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Cob Homes. [Earth House's]

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Cob Homes have been around for Centuries in the UK.

Currently it is estimated that one half of the world's population – approximately three billion people on six continents – lives or works in buildings constructed of earth" Ronald Rael.
]Cob can be built on a shoestring and livable houses have been built for under £1000[/b]
The word cob comes from an Old English root meaning "a lump or rounded mass". It's a traditional building technique using hand formed lumps of earth mixed with sand and straw. Cob is easy to learn and inexpensive to build. It dries to a hardness similar to lean concrete and is used like adobe to create self supporting, load bearing walls. Cob has been used for centuries throughout Western Europe, even in rainy and windy climates, as far north as the latitude of Alaska.
What does a cob cottage cost?

Cob is one of the cheapest building materials imaginable. Often the soil removed during site work is enough to build the walls. The owner-builder can supply the labor, inviting friends to join in the excitement of hand sculpting a house. With inventiveness and forethought, the costs of other components (doors, windows, roof, floors, etc.) can be extensively reduced.

The Cob Cottage Company works primarily with recycled materials and handwork lumber. Using local materials such as poles, bamboo, stone, and cedar shakes, our second cottage was completed for $500, and has been lanto's and Linda's home for 3 years.

Ianto and Linda's Cob Home:

4099000487_a610ea3409.jpg

4091151261_1f9577891d.jpg

4091931490_5dd3678dbc.jpg

Does anyone have any experience of trying to gain planning permission for a Cob House?

Or a rough estimate as to cost?

There are courses you can attend, where they show you how to self build Cob Homes. Anyone been on one?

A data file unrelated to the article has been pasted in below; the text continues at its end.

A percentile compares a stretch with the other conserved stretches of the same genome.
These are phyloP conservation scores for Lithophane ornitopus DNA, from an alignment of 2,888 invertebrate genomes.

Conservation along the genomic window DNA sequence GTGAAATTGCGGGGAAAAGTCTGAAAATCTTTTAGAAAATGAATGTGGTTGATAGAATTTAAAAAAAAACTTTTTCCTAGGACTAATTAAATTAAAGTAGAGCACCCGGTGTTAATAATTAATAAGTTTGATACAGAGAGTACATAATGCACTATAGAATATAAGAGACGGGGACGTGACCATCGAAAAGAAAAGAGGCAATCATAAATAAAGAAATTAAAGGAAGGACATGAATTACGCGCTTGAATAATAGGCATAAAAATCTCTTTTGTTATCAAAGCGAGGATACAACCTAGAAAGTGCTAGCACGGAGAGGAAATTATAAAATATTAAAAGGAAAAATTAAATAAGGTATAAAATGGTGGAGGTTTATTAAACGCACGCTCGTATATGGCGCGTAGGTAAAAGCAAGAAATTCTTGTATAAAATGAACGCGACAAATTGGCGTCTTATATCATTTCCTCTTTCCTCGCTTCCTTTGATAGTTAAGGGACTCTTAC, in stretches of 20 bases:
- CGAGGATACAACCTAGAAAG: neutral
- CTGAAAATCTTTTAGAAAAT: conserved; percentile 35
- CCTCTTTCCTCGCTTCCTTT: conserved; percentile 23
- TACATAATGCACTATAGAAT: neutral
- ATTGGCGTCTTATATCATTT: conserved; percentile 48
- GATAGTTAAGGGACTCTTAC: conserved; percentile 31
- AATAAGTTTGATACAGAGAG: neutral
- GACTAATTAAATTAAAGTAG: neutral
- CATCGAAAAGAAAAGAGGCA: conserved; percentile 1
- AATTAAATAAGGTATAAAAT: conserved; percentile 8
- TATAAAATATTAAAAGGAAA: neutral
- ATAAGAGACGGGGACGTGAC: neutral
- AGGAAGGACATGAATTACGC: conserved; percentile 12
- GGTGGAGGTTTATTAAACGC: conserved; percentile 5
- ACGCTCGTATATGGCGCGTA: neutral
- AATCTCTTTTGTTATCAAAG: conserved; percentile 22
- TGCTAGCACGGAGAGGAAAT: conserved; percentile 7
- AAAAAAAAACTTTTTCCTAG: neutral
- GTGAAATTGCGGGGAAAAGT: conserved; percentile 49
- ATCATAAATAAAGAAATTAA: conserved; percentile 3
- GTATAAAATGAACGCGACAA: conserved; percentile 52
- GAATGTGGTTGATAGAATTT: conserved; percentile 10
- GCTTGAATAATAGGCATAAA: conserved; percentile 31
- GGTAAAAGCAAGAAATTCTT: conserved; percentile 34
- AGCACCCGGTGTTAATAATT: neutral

Is there any way, groups of us HPC'ers could get together in different areas, and help build each others homes?

[We'll do mine first :D] I wonder what kind of grants we could get?

Could communities get together in mutual self interest and cut out the house builders, and estate agents?

Or is it just too good to be true?

Does cob building require an expert?

Absolutely not! Once the basics are understood, cob building is amazingly simple. In a week long workshop you can learn how to select materials, prepare a mix, and build a wall. We can teach you everything you need to build your cob cottage: site selection, foundations, windows and doors, attachment of wood and other materials, detail work and finishing. Many course graduates with no previous building experience leave our workshops feeling confident and enthusiastic about building their own cob cottage.

Records show that cob houses were being built in England as long ago as the thirteenth century. Very old cob houses built without the use of bricks or wooden supports are still being lived in in many parts of England and Wales, but especially in the West Country. Cob consists of mud and straw, and it's one of the oldest forms of building material in the world. Though it was a popular choice for mediaeval farm labourers it wasn't just the impoverished who lived in cob houses: examples of cob manor houses are still standing today including one at Hayes Barton, which was the birthplace and much-loved childhood home of Sir Walter Raleigh.

Although cob building went out of favour in the late nineteenth and early twentieth centuries its attractions are again being recognised.

Edited by Dan1